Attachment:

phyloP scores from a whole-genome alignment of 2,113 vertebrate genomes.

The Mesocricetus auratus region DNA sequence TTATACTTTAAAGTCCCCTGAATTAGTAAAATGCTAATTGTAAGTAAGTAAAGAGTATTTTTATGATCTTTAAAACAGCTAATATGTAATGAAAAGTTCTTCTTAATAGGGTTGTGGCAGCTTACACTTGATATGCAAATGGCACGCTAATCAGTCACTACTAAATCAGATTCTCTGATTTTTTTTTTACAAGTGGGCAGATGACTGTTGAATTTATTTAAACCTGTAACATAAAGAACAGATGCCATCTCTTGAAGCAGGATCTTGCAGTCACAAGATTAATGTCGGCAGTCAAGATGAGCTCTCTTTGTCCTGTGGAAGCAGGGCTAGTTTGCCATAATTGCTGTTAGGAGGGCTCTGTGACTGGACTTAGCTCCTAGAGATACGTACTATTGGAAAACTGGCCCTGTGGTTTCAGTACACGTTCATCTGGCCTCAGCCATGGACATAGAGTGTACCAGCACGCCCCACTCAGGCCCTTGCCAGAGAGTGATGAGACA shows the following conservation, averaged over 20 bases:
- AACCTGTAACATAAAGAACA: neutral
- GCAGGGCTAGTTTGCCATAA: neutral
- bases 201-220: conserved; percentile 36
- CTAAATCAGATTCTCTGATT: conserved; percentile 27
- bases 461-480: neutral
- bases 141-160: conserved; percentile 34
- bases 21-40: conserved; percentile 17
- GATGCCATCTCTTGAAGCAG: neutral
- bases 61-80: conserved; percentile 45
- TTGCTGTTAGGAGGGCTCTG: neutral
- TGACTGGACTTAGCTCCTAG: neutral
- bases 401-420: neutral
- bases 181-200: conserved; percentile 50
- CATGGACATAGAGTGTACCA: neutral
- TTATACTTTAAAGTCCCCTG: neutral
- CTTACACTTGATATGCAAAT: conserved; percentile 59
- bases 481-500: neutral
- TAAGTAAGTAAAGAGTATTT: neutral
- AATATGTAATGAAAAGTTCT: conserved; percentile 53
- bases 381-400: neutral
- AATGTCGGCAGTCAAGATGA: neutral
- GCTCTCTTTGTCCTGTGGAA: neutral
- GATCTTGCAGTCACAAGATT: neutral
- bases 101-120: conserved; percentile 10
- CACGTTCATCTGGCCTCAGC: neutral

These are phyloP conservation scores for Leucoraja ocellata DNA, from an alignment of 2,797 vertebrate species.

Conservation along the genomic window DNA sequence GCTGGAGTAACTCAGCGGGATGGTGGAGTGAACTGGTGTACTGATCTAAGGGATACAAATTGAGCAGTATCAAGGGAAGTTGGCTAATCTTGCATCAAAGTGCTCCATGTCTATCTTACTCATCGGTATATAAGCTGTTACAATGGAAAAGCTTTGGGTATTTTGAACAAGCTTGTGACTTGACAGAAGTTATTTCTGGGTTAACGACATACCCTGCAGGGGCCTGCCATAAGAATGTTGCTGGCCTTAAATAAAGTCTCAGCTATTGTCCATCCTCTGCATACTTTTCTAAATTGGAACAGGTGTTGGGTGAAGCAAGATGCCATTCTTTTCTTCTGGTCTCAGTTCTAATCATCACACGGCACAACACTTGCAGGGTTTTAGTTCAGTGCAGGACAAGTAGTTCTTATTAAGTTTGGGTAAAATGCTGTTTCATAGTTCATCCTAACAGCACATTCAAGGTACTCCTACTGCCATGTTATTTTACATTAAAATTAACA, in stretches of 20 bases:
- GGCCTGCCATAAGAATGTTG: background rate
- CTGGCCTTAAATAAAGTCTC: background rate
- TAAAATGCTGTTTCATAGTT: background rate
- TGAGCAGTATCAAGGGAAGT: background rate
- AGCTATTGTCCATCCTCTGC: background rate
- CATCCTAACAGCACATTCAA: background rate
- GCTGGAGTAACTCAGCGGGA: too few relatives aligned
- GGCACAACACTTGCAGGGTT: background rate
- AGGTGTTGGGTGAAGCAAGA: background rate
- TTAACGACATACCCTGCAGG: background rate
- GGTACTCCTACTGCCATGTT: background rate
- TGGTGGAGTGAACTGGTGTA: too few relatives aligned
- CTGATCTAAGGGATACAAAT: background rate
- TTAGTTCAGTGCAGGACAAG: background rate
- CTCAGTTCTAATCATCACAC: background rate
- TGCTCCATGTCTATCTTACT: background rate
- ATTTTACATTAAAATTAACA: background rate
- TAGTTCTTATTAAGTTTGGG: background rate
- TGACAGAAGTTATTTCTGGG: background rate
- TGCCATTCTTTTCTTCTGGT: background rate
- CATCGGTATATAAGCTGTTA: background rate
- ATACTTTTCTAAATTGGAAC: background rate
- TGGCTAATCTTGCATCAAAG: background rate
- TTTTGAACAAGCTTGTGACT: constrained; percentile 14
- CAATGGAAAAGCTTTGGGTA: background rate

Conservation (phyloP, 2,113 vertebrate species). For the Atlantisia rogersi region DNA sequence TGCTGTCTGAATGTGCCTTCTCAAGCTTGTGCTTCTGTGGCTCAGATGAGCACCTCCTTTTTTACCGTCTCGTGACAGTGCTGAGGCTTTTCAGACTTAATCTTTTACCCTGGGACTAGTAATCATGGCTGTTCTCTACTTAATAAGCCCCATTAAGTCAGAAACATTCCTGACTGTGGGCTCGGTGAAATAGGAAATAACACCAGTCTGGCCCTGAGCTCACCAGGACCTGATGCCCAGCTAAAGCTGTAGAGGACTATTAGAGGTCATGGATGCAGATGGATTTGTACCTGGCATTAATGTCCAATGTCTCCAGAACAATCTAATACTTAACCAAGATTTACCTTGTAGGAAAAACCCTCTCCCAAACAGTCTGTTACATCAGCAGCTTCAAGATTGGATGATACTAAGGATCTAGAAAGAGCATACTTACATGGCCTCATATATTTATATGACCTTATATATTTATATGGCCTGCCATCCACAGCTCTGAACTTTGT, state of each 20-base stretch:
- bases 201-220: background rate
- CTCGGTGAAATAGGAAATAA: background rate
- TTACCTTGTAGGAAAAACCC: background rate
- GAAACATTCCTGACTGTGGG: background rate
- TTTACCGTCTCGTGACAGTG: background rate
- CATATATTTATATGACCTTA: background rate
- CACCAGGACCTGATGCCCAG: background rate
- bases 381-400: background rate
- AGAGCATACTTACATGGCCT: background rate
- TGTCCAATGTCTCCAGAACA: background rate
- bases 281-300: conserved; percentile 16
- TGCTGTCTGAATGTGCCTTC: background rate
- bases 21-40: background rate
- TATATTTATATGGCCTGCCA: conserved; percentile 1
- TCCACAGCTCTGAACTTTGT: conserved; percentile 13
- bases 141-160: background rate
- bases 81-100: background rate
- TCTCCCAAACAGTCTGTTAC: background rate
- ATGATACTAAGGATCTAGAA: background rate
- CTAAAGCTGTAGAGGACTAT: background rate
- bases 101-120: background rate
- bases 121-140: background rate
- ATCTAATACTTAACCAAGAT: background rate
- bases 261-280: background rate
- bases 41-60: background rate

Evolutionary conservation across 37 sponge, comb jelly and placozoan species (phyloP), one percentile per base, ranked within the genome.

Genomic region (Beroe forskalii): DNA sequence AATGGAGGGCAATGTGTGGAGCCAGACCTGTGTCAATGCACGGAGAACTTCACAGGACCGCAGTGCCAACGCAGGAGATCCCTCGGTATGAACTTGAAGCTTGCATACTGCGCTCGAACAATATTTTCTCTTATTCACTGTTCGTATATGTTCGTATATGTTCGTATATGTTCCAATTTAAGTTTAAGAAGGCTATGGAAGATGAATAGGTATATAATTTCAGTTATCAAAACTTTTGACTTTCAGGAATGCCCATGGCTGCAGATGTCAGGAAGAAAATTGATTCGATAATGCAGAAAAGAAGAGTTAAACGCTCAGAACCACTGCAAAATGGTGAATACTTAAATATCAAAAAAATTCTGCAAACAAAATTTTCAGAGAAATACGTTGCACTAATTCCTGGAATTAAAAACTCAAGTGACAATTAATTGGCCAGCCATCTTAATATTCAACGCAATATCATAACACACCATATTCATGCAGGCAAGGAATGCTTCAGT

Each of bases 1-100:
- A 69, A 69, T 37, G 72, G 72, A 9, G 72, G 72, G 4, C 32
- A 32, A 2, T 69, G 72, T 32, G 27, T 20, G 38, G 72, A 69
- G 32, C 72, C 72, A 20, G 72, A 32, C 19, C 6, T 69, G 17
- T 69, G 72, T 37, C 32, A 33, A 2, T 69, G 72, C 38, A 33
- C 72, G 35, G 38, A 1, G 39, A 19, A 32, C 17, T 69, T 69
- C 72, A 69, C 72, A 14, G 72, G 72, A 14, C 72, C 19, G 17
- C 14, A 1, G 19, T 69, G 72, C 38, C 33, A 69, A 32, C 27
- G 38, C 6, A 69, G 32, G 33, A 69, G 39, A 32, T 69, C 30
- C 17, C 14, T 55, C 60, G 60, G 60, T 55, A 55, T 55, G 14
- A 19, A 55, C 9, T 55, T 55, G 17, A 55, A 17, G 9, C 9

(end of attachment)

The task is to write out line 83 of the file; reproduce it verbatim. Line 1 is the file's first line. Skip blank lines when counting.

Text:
Each of bases 1-100: